Next to it, the "100% affordable" 38 Sixth (B3), built conventionally, opened in 2017. Both were designed by SHoP. The largest tower on the arena block, 18 Sixth (B4), started in 2019, designed by Perkins Eastman, was finished by early 2022. (That was a switch from SHoP's original design.)
Two towers at the eastern end of the project, built conventionally, were designed by CookFox. Those towers, the condo 550 Vanderbilt (B11) and the "100% affordable" 535 Carlton (B14), opened in early 2017. The affordability is debatable, given that the developer had to offer concessions to attract middle-income tenants.
Two towers were announced in 2015 but delayed: 615 Dean (aka B12), designed by KPF, and 664 Pacific (aka B15), designed by Marvel Architects. In 2019, the latter started, redesigned 662 Pacific and named Plank Road developed by The Brodsky Organization; it began to open in 2021. B12 and B13, developed by TF Cornerstone, started in 2020 and should be finished by mid-2023. They will include a controversial below-ground fitness center and field house.
Note the absence of the planned tower over the arena plaza. It's a crucial difference, as we discover, since the plaza allows for a change in scale and a place to gather. But the project likely would not have been approved without the tower. Indeed, the developer's proposed a dramatic change: shifting the bulk of the tower planned for the arena plaza across the street to Site 5. The public process behind that change may start in 2023.
The big pending question: will the first phase (of two) of the two-block platform over the Vanderbilt Yard, the MTA's railyard, ever start? It would support three towers; the second phase would support three more. The platform was supposed to start in 2020, then 2022; now its fate is unclear. Only construction over the railyard would allow project completion.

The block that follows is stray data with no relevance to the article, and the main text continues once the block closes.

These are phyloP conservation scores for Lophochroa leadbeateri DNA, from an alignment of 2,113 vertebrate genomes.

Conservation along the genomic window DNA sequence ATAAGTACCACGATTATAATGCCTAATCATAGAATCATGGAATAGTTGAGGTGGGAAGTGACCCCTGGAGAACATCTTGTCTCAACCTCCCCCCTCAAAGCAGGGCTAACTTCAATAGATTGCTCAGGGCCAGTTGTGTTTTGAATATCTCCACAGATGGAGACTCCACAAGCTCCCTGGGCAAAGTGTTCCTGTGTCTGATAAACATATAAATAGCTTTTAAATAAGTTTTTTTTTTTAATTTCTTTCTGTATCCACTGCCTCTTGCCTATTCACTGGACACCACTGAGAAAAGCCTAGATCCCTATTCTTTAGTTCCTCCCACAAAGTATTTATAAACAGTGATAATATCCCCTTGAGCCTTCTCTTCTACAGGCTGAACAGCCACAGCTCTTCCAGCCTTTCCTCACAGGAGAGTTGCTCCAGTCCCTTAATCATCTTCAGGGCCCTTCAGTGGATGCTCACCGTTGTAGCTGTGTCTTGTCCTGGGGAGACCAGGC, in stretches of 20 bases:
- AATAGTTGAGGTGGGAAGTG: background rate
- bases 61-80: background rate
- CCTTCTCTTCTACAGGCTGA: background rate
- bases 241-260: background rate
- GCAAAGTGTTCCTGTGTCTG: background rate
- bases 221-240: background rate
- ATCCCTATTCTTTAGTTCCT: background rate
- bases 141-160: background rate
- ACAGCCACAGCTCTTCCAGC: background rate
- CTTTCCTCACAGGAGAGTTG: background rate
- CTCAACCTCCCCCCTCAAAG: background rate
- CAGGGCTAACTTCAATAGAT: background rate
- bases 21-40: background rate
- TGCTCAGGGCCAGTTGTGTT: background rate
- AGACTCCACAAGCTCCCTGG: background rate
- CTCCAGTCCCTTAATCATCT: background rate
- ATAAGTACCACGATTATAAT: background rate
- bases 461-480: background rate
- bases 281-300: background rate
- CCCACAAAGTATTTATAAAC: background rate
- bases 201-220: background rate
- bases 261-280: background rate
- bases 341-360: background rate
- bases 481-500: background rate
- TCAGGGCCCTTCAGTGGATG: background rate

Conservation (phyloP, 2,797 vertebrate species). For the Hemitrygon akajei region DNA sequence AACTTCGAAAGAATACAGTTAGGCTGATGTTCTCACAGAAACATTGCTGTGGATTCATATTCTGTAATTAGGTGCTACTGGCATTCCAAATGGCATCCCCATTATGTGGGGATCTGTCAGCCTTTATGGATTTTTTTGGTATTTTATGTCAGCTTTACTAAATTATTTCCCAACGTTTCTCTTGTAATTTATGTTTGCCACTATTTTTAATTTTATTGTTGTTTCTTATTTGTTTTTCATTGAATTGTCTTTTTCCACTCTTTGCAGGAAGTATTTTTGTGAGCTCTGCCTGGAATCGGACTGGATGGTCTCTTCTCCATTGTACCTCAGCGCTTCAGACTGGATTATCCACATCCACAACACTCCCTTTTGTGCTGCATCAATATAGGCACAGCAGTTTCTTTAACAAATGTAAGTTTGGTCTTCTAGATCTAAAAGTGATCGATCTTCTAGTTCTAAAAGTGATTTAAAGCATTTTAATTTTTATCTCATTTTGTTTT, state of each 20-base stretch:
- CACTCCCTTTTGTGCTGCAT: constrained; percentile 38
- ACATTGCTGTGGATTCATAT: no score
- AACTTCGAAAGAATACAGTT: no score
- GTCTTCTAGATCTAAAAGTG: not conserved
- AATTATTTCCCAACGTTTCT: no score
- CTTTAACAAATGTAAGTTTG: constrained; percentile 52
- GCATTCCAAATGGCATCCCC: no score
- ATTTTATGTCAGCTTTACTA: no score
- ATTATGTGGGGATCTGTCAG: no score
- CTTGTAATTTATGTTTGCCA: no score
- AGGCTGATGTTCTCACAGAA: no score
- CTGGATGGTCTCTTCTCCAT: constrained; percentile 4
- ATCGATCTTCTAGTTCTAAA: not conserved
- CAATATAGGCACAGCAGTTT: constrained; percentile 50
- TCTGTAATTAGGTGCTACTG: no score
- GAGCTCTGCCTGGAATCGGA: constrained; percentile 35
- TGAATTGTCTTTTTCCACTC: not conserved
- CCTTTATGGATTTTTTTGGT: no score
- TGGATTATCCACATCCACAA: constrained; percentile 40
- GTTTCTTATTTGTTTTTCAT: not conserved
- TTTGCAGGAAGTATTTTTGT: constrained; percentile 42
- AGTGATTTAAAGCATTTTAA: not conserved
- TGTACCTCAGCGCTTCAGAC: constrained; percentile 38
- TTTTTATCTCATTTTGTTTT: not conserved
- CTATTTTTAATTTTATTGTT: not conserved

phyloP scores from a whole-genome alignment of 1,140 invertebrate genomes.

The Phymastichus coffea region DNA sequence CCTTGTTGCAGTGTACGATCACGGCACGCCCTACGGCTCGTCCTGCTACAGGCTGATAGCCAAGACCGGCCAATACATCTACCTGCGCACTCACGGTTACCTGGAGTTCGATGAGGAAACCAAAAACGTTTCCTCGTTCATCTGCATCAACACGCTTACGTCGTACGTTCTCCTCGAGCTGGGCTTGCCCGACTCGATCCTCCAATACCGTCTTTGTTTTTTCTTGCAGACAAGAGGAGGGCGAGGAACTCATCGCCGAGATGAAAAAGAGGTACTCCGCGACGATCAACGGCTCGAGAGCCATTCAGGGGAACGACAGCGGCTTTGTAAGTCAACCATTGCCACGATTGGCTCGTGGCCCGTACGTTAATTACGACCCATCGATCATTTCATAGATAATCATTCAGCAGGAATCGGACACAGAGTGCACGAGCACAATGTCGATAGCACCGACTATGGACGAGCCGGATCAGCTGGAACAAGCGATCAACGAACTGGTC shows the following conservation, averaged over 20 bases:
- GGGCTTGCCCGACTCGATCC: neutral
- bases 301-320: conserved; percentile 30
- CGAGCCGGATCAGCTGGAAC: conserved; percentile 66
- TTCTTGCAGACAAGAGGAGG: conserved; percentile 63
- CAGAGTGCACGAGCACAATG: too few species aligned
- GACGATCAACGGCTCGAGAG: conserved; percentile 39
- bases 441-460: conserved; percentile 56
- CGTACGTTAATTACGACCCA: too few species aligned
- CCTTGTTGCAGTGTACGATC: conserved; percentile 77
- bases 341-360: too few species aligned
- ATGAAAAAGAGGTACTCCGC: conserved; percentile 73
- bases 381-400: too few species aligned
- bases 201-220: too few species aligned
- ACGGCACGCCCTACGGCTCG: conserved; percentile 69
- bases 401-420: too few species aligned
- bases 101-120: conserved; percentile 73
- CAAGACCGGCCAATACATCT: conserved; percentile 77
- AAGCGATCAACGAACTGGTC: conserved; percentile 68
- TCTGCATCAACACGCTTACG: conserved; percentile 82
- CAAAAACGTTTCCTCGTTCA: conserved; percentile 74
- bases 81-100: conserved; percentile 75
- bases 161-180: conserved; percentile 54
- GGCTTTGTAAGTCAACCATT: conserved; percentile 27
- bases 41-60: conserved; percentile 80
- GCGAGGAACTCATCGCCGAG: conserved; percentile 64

Atlantic Yards/Pacific Park tour scope
In 2-2.5 hours, we can touch on adjacent neighborhoods, including nearby a Park Slope retail strip, and the new Prospect Heights Historic District, to understand the crossroads location and history of development. We'll visit the arena plaza, with a vital new subway entrance (but not the interior of the building).
We'll see zones demolished, and the construction under way. We'll also see the new businesses trying to take advantage of the arena. We'll explore the project site, including the location of new buildings, the railyard that awaits the crucial platform, and the adjacent historic district. Among the issues:
Recent changes, and the bottom line
In late 2013, Forest City agreed to sell 70% of the remaining project to the Greenland Group, owned by the government of Shanghai. The deal closed in June 2014 with a pledge to build the full 2,250 subsidized units, by May 2025, with fines of $2.000/month for each missing unit. In January 2018, Greenland USA bought out all but 5% of Forest City's share. Later in 2018, it sold development rights to three sites: B15 to The Brodsky Organization and B12 and B13 to TF Cornerstone. It also partnered with Brodsky on the B4 site. In 2017, Mikhail Prokhorov sold a minority stake in the Brooklyn Nets to Alibaba billionaire Joe Tsai, at an astronomic valuation. Tsai completed the purchase, including the Barclays Center operating company, in 2019.
The year 2023 may involve renegotiation of the affordable housing deadline, given the deficit of 877 units, as well as other reconfigurations of the project.
Note: I'm clearly a skeptic regarding Atlantic Yards/Pacific Park, and my reporting backs up my contention that much in the project reflects "the Culture of Cheating." But my goal on a tour is enlighten, and challenge, not indoctrinate. It's fine to like the arena design/experience. I understand some think the end justifies the means. But the full story should be understood.
For information on fees, click here. To contact me, click here.
Annual free tour: I typically offer a free tour each year, around 6 pm on the first Friday of May, as part of the annual Jane's Walks sponsored by the Municipal Art Society.